Bleeding is the most common side effect of the blood-thinner Brilinta, but it was sold for years without a reversal agent. In an emergency, patients could potentially bleed to death or suffer devastating complications while doctors struggle to deactivate it.
Brilinta (ticagrelor) is a blood-thinning medicine that helps prevent harmful blood clots from forming in the body. Brilinta also keeps existing blood clots from getting bigger. It does not actually “thin” the blood, but makes it harder for blood clots to form by preventing platelets from sticking together.
What is the problem?
Brilinta lacked an effective reversal agent when it was approved in 2011. In an emergency — such as before unexpected surgery or after a major injury — there is no time to wait for its blood-thinning effects to wear off. The longer it takes to stop bleeding, the higher the risk of serious complications or death. Unfortunately, patients may have been unaware of the lack of an antidote when they started taking Brilinta.
AstraZeneca Developing Reversal Agent
In November 2014, AstraZeneca announced that it would start developing an antibody treatment to reverse Brilinta.
Brilinta Bleeding “Black Box” Warning
Like most blood-thinners, bleeding is the most common side effect of Brilinta. About 12% of patients on Brilinta experience bleeding, according to clinical trials. The Prescribing Information (PDF) has a “Black Box” warning about severe, sometimes fatal bleeding. It also warns that doses of aspirin above 100-mg reduce the effectiveness of Brilinta and should be avoided.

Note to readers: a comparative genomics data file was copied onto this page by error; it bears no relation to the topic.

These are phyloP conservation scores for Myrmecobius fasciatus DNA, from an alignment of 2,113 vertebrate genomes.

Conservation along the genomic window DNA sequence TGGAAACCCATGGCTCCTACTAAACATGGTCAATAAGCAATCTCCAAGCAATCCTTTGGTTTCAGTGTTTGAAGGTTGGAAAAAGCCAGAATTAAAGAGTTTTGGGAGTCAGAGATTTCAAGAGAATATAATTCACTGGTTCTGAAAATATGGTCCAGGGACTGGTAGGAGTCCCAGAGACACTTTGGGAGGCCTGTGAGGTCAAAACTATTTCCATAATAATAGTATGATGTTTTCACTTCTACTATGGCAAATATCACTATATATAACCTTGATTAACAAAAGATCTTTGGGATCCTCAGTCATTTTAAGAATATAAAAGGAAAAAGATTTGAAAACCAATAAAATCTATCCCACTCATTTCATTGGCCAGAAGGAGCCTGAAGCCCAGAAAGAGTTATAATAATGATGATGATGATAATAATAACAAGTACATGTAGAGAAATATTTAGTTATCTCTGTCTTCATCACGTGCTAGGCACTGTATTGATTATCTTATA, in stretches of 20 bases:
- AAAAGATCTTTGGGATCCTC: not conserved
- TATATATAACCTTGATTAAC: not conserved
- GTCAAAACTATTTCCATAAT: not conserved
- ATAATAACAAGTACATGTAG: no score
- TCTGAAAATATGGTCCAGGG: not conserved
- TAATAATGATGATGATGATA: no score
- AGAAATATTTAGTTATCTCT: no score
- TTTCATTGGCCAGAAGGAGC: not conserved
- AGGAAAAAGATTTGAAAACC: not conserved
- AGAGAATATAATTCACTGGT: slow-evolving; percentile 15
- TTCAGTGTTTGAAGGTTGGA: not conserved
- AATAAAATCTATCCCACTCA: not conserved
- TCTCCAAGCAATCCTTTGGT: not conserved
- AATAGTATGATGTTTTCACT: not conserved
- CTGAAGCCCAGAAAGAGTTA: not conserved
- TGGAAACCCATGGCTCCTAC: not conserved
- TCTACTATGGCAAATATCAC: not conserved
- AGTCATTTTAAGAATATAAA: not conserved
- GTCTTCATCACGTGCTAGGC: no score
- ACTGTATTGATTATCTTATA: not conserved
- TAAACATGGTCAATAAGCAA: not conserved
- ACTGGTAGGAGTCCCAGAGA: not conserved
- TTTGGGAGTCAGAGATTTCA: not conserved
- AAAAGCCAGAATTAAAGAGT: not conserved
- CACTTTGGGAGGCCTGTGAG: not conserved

Hypovolemic shock is an emergency complication that occurs when severe blood-loss (20% or more) causes organs to stop working. During shock, blood pressure and body temperature plummet. This can cut off circulation to vital organs and cause severe complications, including:
- Kidney failure
- Brain damage
- Gangrene of arms or legs, sometimes leading to amputation
- Heart attack
- Organ damage
Bleeding Warnings & Contraindications
- Brilinta should not be used by patients who are actively bleeding or have a history of intracranial hemorrhage (bleeding in the brain)
- If possible, treat bleeding without discontinuing Brilinta because stopping it increases the risk of heart attack, stroke, and death.
- Brilinta should not be started in patients undergoing coronary artery bypass graft surgery, which is used to improve blood-flow to the heart in patients with severe heart disease
When To Get Medical Attention
Patients on Brilinta should seek emergency medical attention for:
- Bleeding that does not stop or is very heavy
- Serious fall or head injury
- Severe headache, confusion, weakness, or numbness
- Coughing up blood
- Vomit is bloody or looks like coffee grounds
- Menstrual bleeding is much heavier or longer than normal
- Urine is red or tea-colored
- Bowel movements are red or back and tarry
- Frequent nosebleeds
- Heavy bleeding from the gums
- Unusual bruising, swelling, or discomfort
- Severe stomach ache